Karen: Yeah. There’s a lot of unknown, right, so we were, both of us are kind of black and white thinkers so what can we expect, it was tough. He was in an induced coma for a long time. When he came out of that no one knew what you were going to get, and then from there, he’s not moving one side of his body, he’s not really talking, and then you try to keep him talking.

Troy: He kept moving his head like this . . .

Karen: It was really scary and then, even as he started to come around, they would still say you know we don’t really know, it’s different with everyone.

Kelvin: Did they ever actually say, this is what happened, he suffered this?

Karen: Oh yeah.

Troy: We knew he had an AVM bleed right away.

Kelvin: What does that stand for?

Troy: Arteriovenous malformation. What it is, in your brain there’s veins and arteries and they’re supposed to separate and have tissue between the two of them because your arteries are high pressure, your veins are low pressure. If they’re too close together, the veins are exposed to the high blood pressure from the arteries and they can’t take it. So if there’s a ball of them, it’s just a matter of time until the veins can’t take the high pressure from the blood and they burst and that’s what happened. So if you have that little malformation where the veins and the arteries haven’t really separated properly, it’s a 3% chance of bleeding each year.

Dane: And it adds on each year, so like…

Kelvin: 3%, then 6…

Troy: Yeah, 3% chance so if you have, for the people that have them, there’s a 30% chance it will bleed before you’re 10, there’s a 60% chance it’ll bleed before you’re 20 . You make it to 30, you’re kind of over.

Kelvin: You’re out of the woods?

Troy: No, you’re just, there’s a 90% chance every year it’s 3% again.

Karen: So it’s common but uncommon too. They know there’s a certain area where they are and so by the bleed in his brain I think the surgeon had a pretty good idea that it was an arteriovenous malformation. They kind of know that area, they know the characteristics of it and so then when he did the surgery of course he just went in and basically resected it, took that piece out and resected it because of the huge bleed in his brain.

Kelvin: And was that a pretty, like that sounds like a gigantic accomplishment to be able to do . . .

Karen: Even do that.

Kelvin: To piece that area back together.

Troy: They didn’t give him much hope at the thing. As a matter of fact, Children’s wouldn’t even take him.

Karen: Yeah, they just, they gave him, it’s called a, not a nap guard that’s a baby scale, what’s the scale called? Anyway it’s basically your breathing, your heart rate, all these sort of medical components, and they didn’t tell us that at the time, we knew it was really bad but we went back and met with the surgeon, when Dane couldn’t walk, we took him back in there. He was really frank and he just said to Dane, that you were at the bottom of that scale, the next step down was you’re not here. So he said that was probably the worst case scenario.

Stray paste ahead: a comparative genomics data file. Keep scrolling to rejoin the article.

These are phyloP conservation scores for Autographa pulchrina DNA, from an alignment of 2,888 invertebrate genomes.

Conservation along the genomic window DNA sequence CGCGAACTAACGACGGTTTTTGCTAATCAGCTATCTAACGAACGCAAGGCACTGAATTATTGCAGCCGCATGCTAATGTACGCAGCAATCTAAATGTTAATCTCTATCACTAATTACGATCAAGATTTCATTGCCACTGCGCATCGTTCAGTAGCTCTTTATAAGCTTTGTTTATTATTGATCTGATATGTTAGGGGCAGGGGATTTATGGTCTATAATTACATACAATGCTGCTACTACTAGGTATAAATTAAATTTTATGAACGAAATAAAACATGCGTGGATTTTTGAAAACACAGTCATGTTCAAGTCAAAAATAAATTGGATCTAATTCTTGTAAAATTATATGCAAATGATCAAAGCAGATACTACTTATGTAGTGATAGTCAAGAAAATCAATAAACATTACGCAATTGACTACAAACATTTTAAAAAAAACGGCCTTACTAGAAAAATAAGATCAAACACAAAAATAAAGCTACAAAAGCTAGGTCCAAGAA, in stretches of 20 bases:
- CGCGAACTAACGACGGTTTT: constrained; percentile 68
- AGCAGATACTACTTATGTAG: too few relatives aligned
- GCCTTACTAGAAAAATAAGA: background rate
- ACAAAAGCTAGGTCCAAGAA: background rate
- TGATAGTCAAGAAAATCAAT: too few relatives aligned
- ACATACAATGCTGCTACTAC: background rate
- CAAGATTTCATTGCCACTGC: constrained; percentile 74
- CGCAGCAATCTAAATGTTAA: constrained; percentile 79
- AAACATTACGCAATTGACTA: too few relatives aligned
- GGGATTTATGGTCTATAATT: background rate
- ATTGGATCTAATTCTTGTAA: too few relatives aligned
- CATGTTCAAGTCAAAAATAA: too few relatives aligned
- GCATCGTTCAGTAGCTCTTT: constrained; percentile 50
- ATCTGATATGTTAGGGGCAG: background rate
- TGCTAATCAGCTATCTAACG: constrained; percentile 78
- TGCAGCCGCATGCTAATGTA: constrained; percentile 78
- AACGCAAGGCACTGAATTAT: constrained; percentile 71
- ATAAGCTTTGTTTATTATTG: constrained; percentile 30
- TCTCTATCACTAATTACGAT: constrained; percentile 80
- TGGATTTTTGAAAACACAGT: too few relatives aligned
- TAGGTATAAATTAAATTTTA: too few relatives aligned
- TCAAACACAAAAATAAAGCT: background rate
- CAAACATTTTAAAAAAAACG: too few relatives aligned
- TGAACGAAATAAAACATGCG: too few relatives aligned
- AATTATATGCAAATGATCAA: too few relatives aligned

Troy: I can still remember in the, like it was a fire drill in the ambulance and the emergency room and resuscitation room, and in that resuscitation room there would be sometimes 18 people, they were running around, throwing stuff, and opening drug packages and IVs, this and that, the guy piecing it together was a children’s doctor, so he had phones in both ears talking to these doctors, that doctor and the ambulance guy, he was kind of ready to go, he’s on the phone and then they were on with Children’s and they’re like…

Dane: Get a bed ready.

Troy: Get a bed ready and then they’re like, no, he’s not going to make it. No, he’s not going to make it, no. What are we going to do, what are we going to do? 

And it wasn’t until Children’s said that he wasn’t going to make it over there and if he didn’t make it, there wouldn’t be any point of operating and so then they said “well f*%k it, we’ll operate here”. 


The despair in the room, the interview room with Dane's family I mean, was palpable at this point. Dane looks down at the floor, Troy wrings his hands tighter, Karen, sitting beside me, tries not to cry. 

I try not to cry. Here’s this young boy, still young, who was once told that operating on his brain to save his life wasn’t worth the attempt. 

The chaos in  the emergency room. The ambulance, like a fire drill. 

I know failure is possible. I know that trying to move Dane or trying to operate on him was a risk. Not operating, though?

In life, isn’t it always worth it to try? This is what Dane has taught me - if you’re going to fail, fail falling forward, not backward. 


Next week, Part 4:

Troy Issigonis: And they called up Dr. Mutat who came down about 8:30am.

Kelvin Cech: This is 2 hours after you got there?

Troy: Yeah. He said, he started to go over some of the scans and he said see all this? 

This is all blood.